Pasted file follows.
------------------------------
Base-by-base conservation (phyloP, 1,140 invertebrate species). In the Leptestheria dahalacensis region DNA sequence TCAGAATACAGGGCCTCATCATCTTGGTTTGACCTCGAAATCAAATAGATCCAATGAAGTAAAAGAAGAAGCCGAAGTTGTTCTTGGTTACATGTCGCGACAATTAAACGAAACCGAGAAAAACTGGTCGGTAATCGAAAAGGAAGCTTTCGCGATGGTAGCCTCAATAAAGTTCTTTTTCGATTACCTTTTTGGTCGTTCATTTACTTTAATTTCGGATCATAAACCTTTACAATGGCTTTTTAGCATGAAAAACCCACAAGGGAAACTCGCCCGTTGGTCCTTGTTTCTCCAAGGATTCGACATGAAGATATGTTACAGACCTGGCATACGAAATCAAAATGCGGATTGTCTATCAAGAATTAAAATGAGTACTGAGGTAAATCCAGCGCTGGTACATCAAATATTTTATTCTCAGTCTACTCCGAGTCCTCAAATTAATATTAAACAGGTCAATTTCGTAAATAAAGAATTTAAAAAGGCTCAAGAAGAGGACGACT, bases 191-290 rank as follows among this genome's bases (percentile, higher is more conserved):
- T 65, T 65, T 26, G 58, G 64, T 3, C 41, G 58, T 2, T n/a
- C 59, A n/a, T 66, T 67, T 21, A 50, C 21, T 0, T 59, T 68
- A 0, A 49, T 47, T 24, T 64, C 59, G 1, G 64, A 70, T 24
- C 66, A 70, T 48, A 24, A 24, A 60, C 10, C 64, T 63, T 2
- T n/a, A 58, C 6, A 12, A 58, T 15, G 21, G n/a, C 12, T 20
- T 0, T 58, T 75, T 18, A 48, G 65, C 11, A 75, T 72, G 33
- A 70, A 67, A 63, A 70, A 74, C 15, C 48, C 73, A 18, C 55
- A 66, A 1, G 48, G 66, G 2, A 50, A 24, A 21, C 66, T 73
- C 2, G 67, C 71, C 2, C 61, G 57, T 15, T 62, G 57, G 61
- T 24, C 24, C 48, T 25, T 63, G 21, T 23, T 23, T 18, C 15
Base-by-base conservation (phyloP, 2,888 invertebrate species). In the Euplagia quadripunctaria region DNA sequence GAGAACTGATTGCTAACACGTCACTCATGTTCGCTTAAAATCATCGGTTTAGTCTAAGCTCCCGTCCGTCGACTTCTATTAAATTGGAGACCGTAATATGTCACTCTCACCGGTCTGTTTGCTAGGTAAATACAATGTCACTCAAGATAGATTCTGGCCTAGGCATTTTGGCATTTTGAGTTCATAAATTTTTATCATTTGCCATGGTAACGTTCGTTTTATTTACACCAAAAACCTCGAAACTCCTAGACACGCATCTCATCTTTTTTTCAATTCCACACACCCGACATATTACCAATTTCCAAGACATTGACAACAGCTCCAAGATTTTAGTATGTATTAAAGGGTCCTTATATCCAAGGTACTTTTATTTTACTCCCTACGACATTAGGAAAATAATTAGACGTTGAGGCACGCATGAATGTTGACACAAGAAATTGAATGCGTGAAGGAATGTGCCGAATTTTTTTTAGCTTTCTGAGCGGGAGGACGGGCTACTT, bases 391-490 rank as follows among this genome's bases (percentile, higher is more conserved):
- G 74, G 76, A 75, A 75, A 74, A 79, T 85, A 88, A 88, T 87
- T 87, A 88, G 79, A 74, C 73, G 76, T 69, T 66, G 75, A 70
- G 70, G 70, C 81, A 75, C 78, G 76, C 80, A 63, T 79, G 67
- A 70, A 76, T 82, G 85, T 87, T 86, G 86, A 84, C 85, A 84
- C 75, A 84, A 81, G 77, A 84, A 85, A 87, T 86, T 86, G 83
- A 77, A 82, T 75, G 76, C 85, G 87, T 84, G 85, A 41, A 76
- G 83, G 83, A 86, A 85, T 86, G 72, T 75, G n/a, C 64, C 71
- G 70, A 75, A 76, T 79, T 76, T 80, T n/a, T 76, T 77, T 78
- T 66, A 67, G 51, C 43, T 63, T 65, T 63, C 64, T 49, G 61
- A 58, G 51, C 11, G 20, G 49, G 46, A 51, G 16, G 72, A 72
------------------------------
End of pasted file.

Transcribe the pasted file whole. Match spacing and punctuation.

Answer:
Base-by-base conservation (phyloP, 1,140 invertebrate species). In the Leptestheria dahalacensis region DNA sequence TCAGAATACAGGGCCTCATCATCTTGGTTTGACCTCGAAATCAAATAGATCCAATGAAGTAAAAGAAGAAGCCGAAGTTGTTCTTGGTTACATGTCGCGACAATTAAACGAAACCGAGAAAAACTGGTCGGTAATCGAAAAGGAAGCTTTCGCGATGGTAGCCTCAATAAAGTTCTTTTTCGATTACCTTTTTGGTCGTTCATTTACTTTAATTTCGGATCATAAACCTTTACAATGGCTTTTTAGCATGAAAAACCCACAAGGGAAACTCGCCCGTTGGTCCTTGTTTCTCCAAGGATTCGACATGAAGATATGTTACAGACCTGGCATACGAAATCAAAATGCGGATTGTCTATCAAGAATTAAAATGAGTACTGAGGTAAATCCAGCGCTGGTACATCAAATATTTTATTCTCAGTCTACTCCGAGTCCTCAAATTAATATTAAACAGGTCAATTTCGTAAATAAAGAATTTAAAAAGGCTCAAGAAGAGGACGACT, bases 191-290 rank as follows among this genome's bases (percentile, higher is more conserved):
- T 65, T 65, T 26, G 58, G 64, T 3, C 41, G 58, T 2, T n/a
- C 59, A n/a, T 66, T 67, T 21, A 50, C 21, T 0, T 59, T 68
- A 0, A 49, T 47, T 24, T 64, C 59, G 1, G 64, A 70, T 24
- C 66, A 70, T 48, A 24, A 24, A 60, C 10, C 64, T 63, T 2
- T n/a, A 58, C 6, A 12, A 58, T 15, G 21, G n/a, C 12, T 20
- T 0, T 58, T 75, T 18, A 48, G 65, C 11, A 75, T 72, G 33
- A 70, A 67, A 63, A 70, A 74, C 15, C 48, C 73, A 18, C 55
- A 66, A 1, G 48, G 66, G 2, A 50, A 24, A 21, C 66, T 73
- C 2, G 67, C 71, C 2, C 61, G 57, T 15, T 62, G 57, G 61
- T 24, C 24, C 48, T 25, T 63, G 21, T 23, T 23, T 18, C 15
Base-by-base conservation (phyloP, 2,888 invertebrate species). In the Euplagia quadripunctaria region DNA sequence GAGAACTGATTGCTAACACGTCACTCATGTTCGCTTAAAATCATCGGTTTAGTCTAAGCTCCCGTCCGTCGACTTCTATTAAATTGGAGACCGTAATATGTCACTCTCACCGGTCTGTTTGCTAGGTAAATACAATGTCACTCAAGATAGATTCTGGCCTAGGCATTTTGGCATTTTGAGTTCATAAATTTTTATCATTTGCCATGGTAACGTTCGTTTTATTTACACCAAAAACCTCGAAACTCCTAGACACGCATCTCATCTTTTTTTCAATTCCACACACCCGACATATTACCAATTTCCAAGACATTGACAACAGCTCCAAGATTTTAGTATGTATTAAAGGGTCCTTATATCCAAGGTACTTTTATTTTACTCCCTACGACATTAGGAAAATAATTAGACGTTGAGGCACGCATGAATGTTGACACAAGAAATTGAATGCGTGAAGGAATGTGCCGAATTTTTTTTAGCTTTCTGAGCGGGAGGACGGGCTACTT, bases 391-490 rank as follows among this genome's bases (percentile, higher is more conserved):
- G 74, G 76, A 75, A 75, A 74, A 79, T 85, A 88, A 88, T 87
- T 87, A 88, G 79, A 74, C 73, G 76, T 69, T 66, G 75, A 70
- G 70, G 70, C 81, A 75, C 78, G 76, C 80, A 63, T 79, G 67
- A 70, A 76, T 82, G 85, T 87, T 86, G 86, A 84, C 85, A 84
- C 75, A 84, A 81, G 77, A 84, A 85, A 87, T 86, T 86, G 83
- A 77, A 82, T 75, G 76, C 85, G 87, T 84, G 85, A 41, A 76
- G 83, G 83, A 86, A 85, T 86, G 72, T 75, G n/a, C 64, C 71
- G 70, A 75, A 76, T 79, T 76, T 80, T n/a, T 76, T 77, T 78
- T 66, A 67, G 51, C 43, T 63, T 65, T 63, C 64, T 49, G 61
- A 58, G 51, C 11, G 20, G 49, G 46, A 51, G 16, G 72, A 72